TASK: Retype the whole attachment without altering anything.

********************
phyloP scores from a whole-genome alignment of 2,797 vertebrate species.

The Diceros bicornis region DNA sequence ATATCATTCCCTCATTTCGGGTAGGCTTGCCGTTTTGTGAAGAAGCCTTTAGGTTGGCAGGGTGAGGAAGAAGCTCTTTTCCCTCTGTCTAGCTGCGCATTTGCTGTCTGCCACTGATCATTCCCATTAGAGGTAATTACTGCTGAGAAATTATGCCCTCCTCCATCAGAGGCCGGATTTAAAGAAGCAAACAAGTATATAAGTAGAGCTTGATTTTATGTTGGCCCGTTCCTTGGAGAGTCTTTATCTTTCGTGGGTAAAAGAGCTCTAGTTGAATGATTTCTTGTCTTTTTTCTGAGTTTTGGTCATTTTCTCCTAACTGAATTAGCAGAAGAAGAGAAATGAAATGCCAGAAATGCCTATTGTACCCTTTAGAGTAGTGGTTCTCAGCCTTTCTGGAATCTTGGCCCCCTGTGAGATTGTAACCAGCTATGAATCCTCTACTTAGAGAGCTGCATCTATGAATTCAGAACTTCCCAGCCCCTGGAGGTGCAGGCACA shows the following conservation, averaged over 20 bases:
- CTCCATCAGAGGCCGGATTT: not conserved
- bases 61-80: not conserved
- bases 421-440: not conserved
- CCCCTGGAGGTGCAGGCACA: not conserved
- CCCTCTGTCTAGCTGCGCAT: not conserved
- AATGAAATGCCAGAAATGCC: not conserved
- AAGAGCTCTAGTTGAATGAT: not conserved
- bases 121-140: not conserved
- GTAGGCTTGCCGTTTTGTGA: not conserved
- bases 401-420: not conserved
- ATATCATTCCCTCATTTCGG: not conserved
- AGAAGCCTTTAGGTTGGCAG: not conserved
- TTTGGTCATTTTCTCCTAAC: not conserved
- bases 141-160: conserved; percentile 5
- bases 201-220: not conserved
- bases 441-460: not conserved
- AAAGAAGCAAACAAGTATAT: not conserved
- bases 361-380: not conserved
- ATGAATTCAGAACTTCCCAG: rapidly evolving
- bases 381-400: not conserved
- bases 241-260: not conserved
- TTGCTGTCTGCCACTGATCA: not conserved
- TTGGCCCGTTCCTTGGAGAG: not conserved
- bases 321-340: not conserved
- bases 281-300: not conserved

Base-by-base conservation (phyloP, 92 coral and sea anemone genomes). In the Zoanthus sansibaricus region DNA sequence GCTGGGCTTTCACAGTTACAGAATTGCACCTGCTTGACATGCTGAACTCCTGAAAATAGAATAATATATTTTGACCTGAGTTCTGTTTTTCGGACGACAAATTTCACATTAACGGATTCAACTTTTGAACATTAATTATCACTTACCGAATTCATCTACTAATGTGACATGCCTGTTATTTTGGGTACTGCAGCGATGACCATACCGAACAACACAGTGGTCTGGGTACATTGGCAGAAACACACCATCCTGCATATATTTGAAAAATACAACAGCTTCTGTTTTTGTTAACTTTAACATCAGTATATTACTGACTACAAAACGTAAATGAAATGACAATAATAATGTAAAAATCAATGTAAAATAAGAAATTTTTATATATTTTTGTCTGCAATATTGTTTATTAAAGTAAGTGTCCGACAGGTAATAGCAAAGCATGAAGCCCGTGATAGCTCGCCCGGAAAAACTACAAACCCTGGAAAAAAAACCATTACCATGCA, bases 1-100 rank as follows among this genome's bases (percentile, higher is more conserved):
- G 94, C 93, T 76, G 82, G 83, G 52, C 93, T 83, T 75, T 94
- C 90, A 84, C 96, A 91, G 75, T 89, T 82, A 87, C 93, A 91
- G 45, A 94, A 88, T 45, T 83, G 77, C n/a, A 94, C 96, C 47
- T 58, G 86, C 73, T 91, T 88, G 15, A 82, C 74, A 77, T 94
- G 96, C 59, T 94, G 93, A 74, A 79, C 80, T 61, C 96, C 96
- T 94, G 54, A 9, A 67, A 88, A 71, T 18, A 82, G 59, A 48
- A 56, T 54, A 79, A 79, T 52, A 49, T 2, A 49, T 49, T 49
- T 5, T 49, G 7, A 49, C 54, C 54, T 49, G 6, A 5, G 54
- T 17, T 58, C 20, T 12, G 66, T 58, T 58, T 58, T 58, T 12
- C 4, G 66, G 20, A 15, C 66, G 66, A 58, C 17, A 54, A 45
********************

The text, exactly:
phyloP scores from a whole-genome alignment of 2,797 vertebrate species.

The Diceros bicornis region DNA sequence ATATCATTCCCTCATTTCGGGTAGGCTTGCCGTTTTGTGAAGAAGCCTTTAGGTTGGCAGGGTGAGGAAGAAGCTCTTTTCCCTCTGTCTAGCTGCGCATTTGCTGTCTGCCACTGATCATTCCCATTAGAGGTAATTACTGCTGAGAAATTATGCCCTCCTCCATCAGAGGCCGGATTTAAAGAAGCAAACAAGTATATAAGTAGAGCTTGATTTTATGTTGGCCCGTTCCTTGGAGAGTCTTTATCTTTCGTGGGTAAAAGAGCTCTAGTTGAATGATTTCTTGTCTTTTTTCTGAGTTTTGGTCATTTTCTCCTAACTGAATTAGCAGAAGAAGAGAAATGAAATGCCAGAAATGCCTATTGTACCCTTTAGAGTAGTGGTTCTCAGCCTTTCTGGAATCTTGGCCCCCTGTGAGATTGTAACCAGCTATGAATCCTCTACTTAGAGAGCTGCATCTATGAATTCAGAACTTCCCAGCCCCTGGAGGTGCAGGCACA shows the following conservation, averaged over 20 bases:
- CTCCATCAGAGGCCGGATTT: not conserved
- bases 61-80: not conserved
- bases 421-440: not conserved
- CCCCTGGAGGTGCAGGCACA: not conserved
- CCCTCTGTCTAGCTGCGCAT: not conserved
- AATGAAATGCCAGAAATGCC: not conserved
- AAGAGCTCTAGTTGAATGAT: not conserved
- bases 121-140: not conserved
- GTAGGCTTGCCGTTTTGTGA: not conserved
- bases 401-420: not conserved
- ATATCATTCCCTCATTTCGG: not conserved
- AGAAGCCTTTAGGTTGGCAG: not conserved
- TTTGGTCATTTTCTCCTAAC: not conserved
- bases 141-160: conserved; percentile 5
- bases 201-220: not conserved
- bases 441-460: not conserved
- AAAGAAGCAAACAAGTATAT: not conserved
- bases 361-380: not conserved
- ATGAATTCAGAACTTCCCAG: rapidly evolving
- bases 381-400: not conserved
- bases 241-260: not conserved
- TTGCTGTCTGCCACTGATCA: not conserved
- TTGGCCCGTTCCTTGGAGAG: not conserved
- bases 321-340: not conserved
- bases 281-300: not conserved

Base-by-base conservation (phyloP, 92 coral and sea anemone genomes). In the Zoanthus sansibaricus region DNA sequence GCTGGGCTTTCACAGTTACAGAATTGCACCTGCTTGACATGCTGAACTCCTGAAAATAGAATAATATATTTTGACCTGAGTTCTGTTTTTCGGACGACAAATTTCACATTAACGGATTCAACTTTTGAACATTAATTATCACTTACCGAATTCATCTACTAATGTGACATGCCTGTTATTTTGGGTACTGCAGCGATGACCATACCGAACAACACAGTGGTCTGGGTACATTGGCAGAAACACACCATCCTGCATATATTTGAAAAATACAACAGCTTCTGTTTTTGTTAACTTTAACATCAGTATATTACTGACTACAAAACGTAAATGAAATGACAATAATAATGTAAAAATCAATGTAAAATAAGAAATTTTTATATATTTTTGTCTGCAATATTGTTTATTAAAGTAAGTGTCCGACAGGTAATAGCAAAGCATGAAGCCCGTGATAGCTCGCCCGGAAAAACTACAAACCCTGGAAAAAAAACCATTACCATGCA, bases 1-100 rank as follows among this genome's bases (percentile, higher is more conserved):
- G 94, C 93, T 76, G 82, G 83, G 52, C 93, T 83, T 75, T 94
- C 90, A 84, C 96, A 91, G 75, T 89, T 82, A 87, C 93, A 91
- G 45, A 94, A 88, T 45, T 83, G 77, C n/a, A 94, C 96, C 47
- T 58, G 86, C 73, T 91, T 88, G 15, A 82, C 74, A 77, T 94
- G 96, C 59, T 94, G 93, A 74, A 79, C 80, T 61, C 96, C 96
- T 94, G 54, A 9, A 67, A 88, A 71, T 18, A 82, G 59, A 48
- A 56, T 54, A 79, A 79, T 52, A 49, T 2, A 49, T 49, T 49
- T 5, T 49, G 7, A 49, C 54, C 54, T 49, G 6, A 5, G 54
- T 17, T 58, C 20, T 12, G 66, T 58, T 58, T 58, T 58, T 12
- C 4, G 66, G 20, A 15, C 66, G 66, A 58, C 17, A 54, A 45